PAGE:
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We are planning to use the hosted checkout page - does it minimize our liability and security measures? In the event of hacking of our website or poor security of the website, does it affect the customer's credit card information?

If there is a fraud case, is it our liability or hosted payment gateways liability? I read that you need lot of security to use the non-hosted payment gateway.

  • In several places (as in, jurisdictions) you need to pass PCI-DSS to be allowed to host your own payment gateway (assuming that you are accepting payments with credit/debit cards). – grochmal Oct 5 '16 at 3:09
  • actually we are going to use the local bank's payment gateway, therefore if fraud happens, who holds the liability? and in case of someone hacked our website, does the customer's credit card information compromised? – anandmongol Oct 5 '16 at 3:38
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Not a lawyer, this is not legal advice.

This is a contractual issue, more than anything else. However, a principal reason for using hosted payment providers is that they handle all the sensitive payment information, not you. If it is well built, you should never even see that payment information (most redirect completely to the other site and then redirect back to you so that they can be assured as possible they are under their own control - they prevent frame embedding and so forth). If the payment processor allows you to build the form, including the CC data, and call their backend, you will likely have more liability (because you have that access - you could do something dumb like logging the data before sending it to the processor. Never do this.)

If there is a compromise, you will likely be informed by your payment provider and be the one who contacts your customers, because you are the one they have a relationship with. Even this may not be true, however.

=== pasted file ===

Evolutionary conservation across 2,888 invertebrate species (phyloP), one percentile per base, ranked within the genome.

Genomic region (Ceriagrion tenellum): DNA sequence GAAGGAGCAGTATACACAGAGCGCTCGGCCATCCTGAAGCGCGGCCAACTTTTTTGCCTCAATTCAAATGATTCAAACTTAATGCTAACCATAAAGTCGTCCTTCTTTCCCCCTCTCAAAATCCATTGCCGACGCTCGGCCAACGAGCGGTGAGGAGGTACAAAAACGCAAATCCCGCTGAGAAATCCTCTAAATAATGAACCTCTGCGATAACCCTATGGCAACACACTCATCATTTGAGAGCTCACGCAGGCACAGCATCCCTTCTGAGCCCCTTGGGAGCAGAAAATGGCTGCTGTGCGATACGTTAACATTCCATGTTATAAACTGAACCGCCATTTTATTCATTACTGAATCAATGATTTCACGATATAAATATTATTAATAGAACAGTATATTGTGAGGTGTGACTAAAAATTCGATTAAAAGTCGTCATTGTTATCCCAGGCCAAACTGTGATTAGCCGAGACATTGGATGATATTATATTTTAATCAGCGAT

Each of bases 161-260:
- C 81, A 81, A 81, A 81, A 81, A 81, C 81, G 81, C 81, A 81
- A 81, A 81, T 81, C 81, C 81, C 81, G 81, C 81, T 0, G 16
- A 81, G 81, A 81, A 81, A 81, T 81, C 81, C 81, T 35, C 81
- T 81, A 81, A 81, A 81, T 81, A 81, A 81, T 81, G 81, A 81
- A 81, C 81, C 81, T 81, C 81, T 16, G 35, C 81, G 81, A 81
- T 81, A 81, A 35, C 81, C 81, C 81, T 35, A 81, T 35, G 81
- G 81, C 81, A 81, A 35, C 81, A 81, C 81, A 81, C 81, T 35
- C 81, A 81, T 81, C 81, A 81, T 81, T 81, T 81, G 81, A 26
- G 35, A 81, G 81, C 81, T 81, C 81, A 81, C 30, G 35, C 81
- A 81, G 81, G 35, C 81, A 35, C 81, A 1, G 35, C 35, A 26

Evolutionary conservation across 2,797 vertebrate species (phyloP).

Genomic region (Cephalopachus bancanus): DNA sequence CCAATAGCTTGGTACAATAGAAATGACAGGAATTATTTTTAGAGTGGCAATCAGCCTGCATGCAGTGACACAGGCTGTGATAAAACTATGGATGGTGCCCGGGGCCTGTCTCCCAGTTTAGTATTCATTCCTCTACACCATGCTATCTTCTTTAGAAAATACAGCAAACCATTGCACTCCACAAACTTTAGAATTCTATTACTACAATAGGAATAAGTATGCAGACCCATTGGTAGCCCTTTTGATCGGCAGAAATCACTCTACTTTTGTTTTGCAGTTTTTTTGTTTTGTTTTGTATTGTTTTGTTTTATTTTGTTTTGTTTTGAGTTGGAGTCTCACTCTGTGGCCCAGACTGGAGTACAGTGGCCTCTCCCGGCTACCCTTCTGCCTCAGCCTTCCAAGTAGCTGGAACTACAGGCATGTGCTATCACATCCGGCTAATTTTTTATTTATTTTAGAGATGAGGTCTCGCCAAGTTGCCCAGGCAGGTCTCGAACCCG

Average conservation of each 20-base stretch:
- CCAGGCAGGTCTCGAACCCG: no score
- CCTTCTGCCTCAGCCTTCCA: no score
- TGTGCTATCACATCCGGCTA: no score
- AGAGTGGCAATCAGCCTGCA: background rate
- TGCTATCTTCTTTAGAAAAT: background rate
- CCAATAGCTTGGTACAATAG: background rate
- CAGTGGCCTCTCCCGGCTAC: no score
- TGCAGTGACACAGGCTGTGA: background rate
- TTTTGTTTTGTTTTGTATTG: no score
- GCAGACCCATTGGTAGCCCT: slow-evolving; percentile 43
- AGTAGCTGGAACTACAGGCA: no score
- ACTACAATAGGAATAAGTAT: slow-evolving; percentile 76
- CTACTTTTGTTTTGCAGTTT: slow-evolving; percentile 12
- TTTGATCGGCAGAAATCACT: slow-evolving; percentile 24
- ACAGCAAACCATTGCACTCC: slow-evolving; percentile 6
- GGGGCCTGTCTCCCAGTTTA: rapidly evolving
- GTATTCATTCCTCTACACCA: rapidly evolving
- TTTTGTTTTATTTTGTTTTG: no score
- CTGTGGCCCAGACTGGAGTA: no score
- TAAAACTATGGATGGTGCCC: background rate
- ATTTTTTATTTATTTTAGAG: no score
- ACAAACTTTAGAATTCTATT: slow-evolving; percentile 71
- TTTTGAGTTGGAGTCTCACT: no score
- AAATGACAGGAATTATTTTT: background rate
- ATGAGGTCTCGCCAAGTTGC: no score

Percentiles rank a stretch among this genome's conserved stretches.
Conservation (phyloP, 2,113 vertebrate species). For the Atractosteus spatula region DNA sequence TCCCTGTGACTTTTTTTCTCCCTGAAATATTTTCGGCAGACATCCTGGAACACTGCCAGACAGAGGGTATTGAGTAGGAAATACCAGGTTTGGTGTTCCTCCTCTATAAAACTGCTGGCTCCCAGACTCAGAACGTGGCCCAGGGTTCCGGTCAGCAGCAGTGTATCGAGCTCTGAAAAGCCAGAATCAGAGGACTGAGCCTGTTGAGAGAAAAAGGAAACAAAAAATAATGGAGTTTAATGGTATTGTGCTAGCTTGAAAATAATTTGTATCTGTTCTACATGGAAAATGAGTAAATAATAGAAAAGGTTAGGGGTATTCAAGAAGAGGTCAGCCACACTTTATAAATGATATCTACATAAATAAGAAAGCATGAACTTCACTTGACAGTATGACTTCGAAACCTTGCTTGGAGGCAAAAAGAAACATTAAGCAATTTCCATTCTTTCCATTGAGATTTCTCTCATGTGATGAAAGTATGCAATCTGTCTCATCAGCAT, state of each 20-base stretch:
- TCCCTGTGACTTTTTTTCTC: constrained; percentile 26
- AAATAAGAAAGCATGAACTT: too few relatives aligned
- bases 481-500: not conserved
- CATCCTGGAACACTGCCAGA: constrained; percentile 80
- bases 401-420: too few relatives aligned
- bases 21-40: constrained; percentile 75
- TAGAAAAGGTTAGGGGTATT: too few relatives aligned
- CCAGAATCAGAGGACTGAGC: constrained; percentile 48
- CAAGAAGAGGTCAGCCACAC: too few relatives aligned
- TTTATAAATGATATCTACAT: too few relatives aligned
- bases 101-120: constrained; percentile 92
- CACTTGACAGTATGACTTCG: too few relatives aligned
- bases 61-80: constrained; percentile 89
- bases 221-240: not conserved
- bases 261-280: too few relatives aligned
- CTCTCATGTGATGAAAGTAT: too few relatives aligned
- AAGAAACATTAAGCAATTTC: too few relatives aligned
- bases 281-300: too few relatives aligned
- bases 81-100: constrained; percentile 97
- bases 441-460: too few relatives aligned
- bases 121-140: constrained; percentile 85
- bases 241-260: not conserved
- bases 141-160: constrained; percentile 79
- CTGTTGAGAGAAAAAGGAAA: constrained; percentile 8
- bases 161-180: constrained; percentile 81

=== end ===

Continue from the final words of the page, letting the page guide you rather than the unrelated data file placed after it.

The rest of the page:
If you want to minimize liability, do everything payment related on their site - you should be only informed that the payment was made, not any payment details. Get your contract read by a lawyer and make sure it spells out liability issues and your responsibilities and make sure that is acceptable to you.

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    This is good advice, but I would add that even if you can legally blame someone else in the event of a breach, you still have your own reputation to deal with (i.e. press releases with wording like "anybody who purchased xyz from anandmogul had their information stolen" regardless of who caused it). Be careful who you outsource to. – Ivan Oct 5 '16 at 14:40
  • @Johnny - I think that most of the answer focuses on the fact that it is wiser to not store or even see the data, in that scenario it is not only liability but cause that is on the processor. In the second case (accessing a processor API and write the forms yourself) I would find it pretty hard for a processor to accept liability, for the exact reason in your comment: reputation (but of the processor not of the website where the products are displayed). – grochmal Oct 5 '16 at 20:41

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